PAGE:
Joanna Gill, the font’s muse, unofficially operates as ICE’s muse—an unmolested Anglo daughter. The use of a font created by Eric Gill, when Gill was never punished for his own crimes, feels ironic. Do my fella users feel that too? Feelings about Petra Gill, molested daughter … Indeterminate feelings about Petra’s Jersey (1922) by Eric Gill, a light sketch of a “clothed partial torso and arm.” The image floats on the surface of the viewer’s mind. It’s a relief not to see the face or skin of Petra, the middle daughter, just the slump of fabric. Human escaped. It is my fantasy that Petra unfurls the jersey like the Invisible Man’s bandages and vanishes into the air, reaching the edge of the exosphere, four hundred miles above the earth’s crust. Spare but prurient wood engravings by Gill—titled Girl in Bath I (1922), Girl in Bath II (1923), and Hair Combing (1922)—do not name teenage Petra as their subject. The totality of Gill’s personal papers were not acquired by UCLA until the 1950s. It is only decades later that the details of Gill’s abuses, as recorded in his archived diaries, are published in mainstream biographies. Petra’s image is only then transformed from the artist’s daughter to an actual victim of the artist. My daydream that Petra gets free persists, her perp stranded on the continental crust.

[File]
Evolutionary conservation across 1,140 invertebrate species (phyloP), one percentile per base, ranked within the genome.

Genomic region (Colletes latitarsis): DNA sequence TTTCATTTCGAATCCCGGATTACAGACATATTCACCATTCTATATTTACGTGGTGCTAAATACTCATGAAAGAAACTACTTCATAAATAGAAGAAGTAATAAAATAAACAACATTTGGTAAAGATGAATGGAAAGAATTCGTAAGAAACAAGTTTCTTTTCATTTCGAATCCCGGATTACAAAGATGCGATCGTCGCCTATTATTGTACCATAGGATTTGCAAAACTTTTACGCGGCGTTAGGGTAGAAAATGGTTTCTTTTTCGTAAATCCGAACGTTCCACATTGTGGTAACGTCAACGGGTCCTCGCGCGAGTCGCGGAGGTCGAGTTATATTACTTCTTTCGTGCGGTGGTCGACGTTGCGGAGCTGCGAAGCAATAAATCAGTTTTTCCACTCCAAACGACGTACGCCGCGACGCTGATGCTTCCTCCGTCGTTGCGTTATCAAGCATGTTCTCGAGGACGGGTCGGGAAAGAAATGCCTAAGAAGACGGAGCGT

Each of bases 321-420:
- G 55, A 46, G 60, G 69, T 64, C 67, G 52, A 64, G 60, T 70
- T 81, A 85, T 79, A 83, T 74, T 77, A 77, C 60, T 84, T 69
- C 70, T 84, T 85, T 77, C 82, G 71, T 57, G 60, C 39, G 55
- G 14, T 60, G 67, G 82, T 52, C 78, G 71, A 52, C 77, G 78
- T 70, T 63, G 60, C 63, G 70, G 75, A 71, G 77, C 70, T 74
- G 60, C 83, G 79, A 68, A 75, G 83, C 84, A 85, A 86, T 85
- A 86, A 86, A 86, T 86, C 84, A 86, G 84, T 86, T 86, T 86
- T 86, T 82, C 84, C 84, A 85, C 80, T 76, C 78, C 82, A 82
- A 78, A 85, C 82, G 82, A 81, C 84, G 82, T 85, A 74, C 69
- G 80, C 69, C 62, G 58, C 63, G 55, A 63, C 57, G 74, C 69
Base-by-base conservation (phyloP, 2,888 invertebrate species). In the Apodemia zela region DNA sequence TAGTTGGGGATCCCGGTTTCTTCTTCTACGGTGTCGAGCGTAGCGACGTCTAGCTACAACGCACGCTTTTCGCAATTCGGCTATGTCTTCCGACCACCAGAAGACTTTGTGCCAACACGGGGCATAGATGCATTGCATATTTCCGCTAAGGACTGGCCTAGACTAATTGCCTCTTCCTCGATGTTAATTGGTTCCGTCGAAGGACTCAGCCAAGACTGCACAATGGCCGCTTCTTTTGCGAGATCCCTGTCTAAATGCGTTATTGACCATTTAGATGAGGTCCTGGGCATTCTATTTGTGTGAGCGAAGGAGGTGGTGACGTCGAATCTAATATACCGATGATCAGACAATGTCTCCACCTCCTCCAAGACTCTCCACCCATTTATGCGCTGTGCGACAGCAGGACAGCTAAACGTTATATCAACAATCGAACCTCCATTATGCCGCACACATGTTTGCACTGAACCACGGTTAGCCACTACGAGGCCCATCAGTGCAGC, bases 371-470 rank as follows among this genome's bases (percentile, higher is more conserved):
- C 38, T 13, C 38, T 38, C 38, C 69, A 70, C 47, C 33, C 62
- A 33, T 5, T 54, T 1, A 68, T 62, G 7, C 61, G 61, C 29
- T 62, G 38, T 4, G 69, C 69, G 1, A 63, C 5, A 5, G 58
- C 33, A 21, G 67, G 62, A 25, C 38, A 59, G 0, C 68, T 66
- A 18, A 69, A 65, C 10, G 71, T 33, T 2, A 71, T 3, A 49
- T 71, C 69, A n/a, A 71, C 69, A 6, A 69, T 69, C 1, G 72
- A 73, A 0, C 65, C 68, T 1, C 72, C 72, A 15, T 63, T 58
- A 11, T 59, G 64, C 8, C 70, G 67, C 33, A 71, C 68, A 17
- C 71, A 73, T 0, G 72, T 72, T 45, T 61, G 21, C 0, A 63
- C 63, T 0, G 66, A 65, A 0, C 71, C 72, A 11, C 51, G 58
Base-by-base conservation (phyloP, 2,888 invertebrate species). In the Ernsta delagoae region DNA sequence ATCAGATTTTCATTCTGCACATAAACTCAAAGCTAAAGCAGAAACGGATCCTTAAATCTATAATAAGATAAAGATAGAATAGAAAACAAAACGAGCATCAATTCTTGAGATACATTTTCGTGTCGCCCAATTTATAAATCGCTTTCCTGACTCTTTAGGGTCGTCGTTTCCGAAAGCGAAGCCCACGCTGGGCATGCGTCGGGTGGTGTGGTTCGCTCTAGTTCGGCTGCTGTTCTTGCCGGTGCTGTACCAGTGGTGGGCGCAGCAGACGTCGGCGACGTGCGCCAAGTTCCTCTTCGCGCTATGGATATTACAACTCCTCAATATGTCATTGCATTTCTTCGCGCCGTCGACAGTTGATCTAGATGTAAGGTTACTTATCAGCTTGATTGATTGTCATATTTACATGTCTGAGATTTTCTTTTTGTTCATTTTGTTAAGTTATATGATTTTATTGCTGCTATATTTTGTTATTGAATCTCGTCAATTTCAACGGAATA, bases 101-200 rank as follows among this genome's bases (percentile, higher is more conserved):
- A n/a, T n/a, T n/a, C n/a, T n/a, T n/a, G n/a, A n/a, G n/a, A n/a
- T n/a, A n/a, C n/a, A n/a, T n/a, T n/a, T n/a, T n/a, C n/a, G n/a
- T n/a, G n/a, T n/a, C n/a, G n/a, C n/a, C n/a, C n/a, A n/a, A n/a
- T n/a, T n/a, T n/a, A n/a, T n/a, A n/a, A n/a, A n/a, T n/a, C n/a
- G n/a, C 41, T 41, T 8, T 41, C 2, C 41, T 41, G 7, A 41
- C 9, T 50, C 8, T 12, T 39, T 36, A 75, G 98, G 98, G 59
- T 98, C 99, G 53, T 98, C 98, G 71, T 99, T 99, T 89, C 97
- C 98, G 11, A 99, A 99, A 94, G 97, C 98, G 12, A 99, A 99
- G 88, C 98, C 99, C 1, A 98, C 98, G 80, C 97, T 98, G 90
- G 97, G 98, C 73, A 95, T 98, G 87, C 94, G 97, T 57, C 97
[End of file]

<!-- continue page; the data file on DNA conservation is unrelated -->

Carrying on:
Be it rape victim, victimized worker, raped worker, or worker raped while traversing the desert towards work, I wish to dodge the narrative orbit that places assault, née human sacrifice, as the whole of representation and the totality of a person’s end. Likewise, the bodies held by the Department of Homeland Security often get fed into a sentimental framework (a liberal reflex) that generates such volumes of emotion that emotion becomes the end experience of the witness as opposed to sparking actual structural change. The MS Joanna Nova typeface circuitously participates in the detention of force-fed bodies, restrained bodies in our private prisons, because it organizes the forward-facing end of the entity and thus conceals assault; it is designed to communicate that the organization is clean and “free of fancy business” (Gill). Do you suspect that I’m advocating for the DHS to replace MS Joanna Nova with MS Antiqua, a font celebrated by the Nazi Party? That I’m urging the adaptation of a font that provides a truer reflection of the DHS’s aims and feelings? I’m not. I only aim to expose unwitting alliances … and to dissolve phallic technique. Duh.